Springfield Elected Officials, Providers Gather to Discuss Challenges in Early Education and Childcare
Parents and educators cite near-poverty wages and affordable childcare waitlists as significant barriers the Commonwealth must address
SPRINGFIELD, MA – Local elected officials and community leaders will join educators at the Springfield City Library Monday for a roundtable discussion on early childhood education. The 6:30pm gathering will address a host of barriers in delivering quality, affordable early education and childcare for Western Massachusetts families – and comes as the State Department of Early Education & Care meets with providers to negotiate new terms and policies for home-based early education.
Studies consistently show that early learning opportunities for infants and toddlers greatly influence academic and economic success for years to come. And for many parents, the ability to find dependable care plays a significant role in their ability to enter or remain in the workforce. Yet more than 24,000 children remain on a waitlist for affordable childcare throughout the Commonwealth – including over 1,500 in Springfield and bordering communities alone. At the same time, early childhood educators have seen state payments languish at near-poverty levels, forcing many of the best and brightest to leave the field altogether.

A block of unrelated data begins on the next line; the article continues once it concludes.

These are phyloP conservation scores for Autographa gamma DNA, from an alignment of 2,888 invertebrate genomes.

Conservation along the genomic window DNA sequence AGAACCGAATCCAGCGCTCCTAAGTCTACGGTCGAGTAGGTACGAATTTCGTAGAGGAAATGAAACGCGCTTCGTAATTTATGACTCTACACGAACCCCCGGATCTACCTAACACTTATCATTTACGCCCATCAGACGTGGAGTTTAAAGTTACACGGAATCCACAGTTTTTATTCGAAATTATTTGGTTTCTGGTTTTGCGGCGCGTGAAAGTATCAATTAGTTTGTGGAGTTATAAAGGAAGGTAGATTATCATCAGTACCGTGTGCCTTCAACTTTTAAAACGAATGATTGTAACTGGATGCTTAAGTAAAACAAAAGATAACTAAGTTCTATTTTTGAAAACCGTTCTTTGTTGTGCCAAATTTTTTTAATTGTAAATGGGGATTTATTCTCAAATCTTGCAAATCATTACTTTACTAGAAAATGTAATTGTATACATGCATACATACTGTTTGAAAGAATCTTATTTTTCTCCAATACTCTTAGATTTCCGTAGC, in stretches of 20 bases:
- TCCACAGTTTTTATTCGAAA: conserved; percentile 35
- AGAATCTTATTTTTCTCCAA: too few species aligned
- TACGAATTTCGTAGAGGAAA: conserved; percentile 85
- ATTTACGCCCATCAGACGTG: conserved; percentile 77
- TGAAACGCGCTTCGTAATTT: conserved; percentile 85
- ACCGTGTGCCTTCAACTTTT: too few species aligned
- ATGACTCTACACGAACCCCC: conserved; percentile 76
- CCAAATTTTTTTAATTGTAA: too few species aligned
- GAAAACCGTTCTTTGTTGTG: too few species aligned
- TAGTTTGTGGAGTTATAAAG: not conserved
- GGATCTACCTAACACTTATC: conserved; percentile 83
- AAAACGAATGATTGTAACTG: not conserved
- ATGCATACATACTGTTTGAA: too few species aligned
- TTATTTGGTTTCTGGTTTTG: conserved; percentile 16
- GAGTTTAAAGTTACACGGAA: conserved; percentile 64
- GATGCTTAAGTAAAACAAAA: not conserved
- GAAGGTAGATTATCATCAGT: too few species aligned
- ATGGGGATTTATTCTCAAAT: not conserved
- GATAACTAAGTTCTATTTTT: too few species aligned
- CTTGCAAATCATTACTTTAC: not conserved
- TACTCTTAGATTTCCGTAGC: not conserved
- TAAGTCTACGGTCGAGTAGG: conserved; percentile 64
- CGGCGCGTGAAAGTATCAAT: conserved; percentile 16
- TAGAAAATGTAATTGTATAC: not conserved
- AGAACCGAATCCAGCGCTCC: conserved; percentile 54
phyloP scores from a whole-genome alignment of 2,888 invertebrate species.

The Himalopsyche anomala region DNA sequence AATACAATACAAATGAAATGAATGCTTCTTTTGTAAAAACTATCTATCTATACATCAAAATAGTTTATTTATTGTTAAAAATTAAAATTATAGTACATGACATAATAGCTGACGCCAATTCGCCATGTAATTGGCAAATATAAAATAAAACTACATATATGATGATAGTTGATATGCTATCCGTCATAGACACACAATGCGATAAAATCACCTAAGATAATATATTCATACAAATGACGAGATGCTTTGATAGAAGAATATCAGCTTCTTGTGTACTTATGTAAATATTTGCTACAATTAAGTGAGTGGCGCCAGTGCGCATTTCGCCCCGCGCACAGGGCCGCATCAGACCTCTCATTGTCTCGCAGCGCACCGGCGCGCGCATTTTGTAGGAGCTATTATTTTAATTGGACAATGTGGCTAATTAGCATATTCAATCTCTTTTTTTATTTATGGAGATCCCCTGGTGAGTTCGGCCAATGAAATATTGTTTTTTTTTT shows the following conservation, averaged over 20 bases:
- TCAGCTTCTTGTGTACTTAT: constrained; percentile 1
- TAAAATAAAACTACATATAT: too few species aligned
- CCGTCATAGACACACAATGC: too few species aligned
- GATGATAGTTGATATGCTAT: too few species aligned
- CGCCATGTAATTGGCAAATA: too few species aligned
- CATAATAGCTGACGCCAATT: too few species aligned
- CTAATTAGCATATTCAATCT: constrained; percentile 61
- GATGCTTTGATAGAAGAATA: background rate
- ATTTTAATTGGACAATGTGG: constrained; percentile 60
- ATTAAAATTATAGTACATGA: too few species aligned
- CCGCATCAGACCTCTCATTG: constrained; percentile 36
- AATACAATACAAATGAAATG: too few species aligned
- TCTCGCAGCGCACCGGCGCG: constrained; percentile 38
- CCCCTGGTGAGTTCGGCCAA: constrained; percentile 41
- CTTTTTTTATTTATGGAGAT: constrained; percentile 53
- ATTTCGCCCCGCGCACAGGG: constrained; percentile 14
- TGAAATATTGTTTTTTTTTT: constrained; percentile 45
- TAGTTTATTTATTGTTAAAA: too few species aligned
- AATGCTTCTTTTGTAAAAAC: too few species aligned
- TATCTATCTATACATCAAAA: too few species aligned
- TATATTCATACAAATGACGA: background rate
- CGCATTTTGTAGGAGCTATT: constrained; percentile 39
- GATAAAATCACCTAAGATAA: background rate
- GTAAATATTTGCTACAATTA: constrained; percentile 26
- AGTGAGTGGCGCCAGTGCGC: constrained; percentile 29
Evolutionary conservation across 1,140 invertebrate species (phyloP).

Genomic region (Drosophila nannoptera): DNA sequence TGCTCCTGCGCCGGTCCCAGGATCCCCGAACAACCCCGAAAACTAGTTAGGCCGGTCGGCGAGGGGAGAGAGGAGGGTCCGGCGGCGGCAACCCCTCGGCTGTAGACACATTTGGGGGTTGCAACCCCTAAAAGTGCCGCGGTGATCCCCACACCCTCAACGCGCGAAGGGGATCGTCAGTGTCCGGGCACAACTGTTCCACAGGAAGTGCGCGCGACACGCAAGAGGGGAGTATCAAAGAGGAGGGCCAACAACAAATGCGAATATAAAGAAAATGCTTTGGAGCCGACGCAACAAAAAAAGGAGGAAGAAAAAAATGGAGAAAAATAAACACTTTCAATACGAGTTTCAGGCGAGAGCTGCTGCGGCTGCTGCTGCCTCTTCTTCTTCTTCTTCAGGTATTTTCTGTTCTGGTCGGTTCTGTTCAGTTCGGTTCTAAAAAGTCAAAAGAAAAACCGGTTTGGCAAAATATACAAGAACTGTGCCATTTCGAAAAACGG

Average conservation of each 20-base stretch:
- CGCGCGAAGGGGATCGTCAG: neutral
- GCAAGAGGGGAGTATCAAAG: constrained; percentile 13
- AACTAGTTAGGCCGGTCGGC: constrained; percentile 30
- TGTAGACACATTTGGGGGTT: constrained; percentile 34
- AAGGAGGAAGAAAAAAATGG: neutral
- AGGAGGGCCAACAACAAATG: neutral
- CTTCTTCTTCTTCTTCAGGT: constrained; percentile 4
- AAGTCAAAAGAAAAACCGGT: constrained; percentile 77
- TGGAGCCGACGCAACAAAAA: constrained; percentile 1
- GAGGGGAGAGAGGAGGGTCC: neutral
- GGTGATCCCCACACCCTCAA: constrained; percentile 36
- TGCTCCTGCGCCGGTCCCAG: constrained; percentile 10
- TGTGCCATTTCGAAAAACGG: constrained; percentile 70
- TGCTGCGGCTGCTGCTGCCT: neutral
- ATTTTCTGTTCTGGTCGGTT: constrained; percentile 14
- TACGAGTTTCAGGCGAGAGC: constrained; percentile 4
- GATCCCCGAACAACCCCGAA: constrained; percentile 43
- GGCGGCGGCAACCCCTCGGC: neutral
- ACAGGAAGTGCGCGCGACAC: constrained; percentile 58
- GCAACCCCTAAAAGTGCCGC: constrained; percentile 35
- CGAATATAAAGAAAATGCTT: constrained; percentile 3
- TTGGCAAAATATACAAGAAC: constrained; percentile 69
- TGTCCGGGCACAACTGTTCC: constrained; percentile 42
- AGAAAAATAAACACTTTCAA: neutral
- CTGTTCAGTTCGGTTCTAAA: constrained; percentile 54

WHAT: Roundtable discussion on barriers to quality, affordable early education and childcare in Western Massachusetts
WHO: Early Childhood Educators and Parents
Senator Jim Welch, Representatives José Tosado and Carlos Gonzalez
Council President Mike Fenton, Vice President Orlando Ramos
Councilors Melvin Edwards, Adam Gomez, Justin Hurst, Bud Williams and Marcus Williams
WHEN: Monday, March 21 at 6:30PM
WHERE: Springfield City Library
220 State Street – Springfield, MA
To speak with participating providers and parents, contact Jason A Stephany at (617) 286-4430 or email@example.com .
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SEIU Local 509 represents more than 19,000 human service workers and educators throughout the commonwealth, including more than 3,400 family childcare providers and early childhood educators. SEIU 509 members provide a variety of social services to elders, at-risk children and people with mental illnesses or developmental disabilities — as well as educational opportunities from early learning to higher education. Local 509 is part of the Service Employees International Union, the fastest-growing labor union in the United States. For more information, visit http://seiu509.org.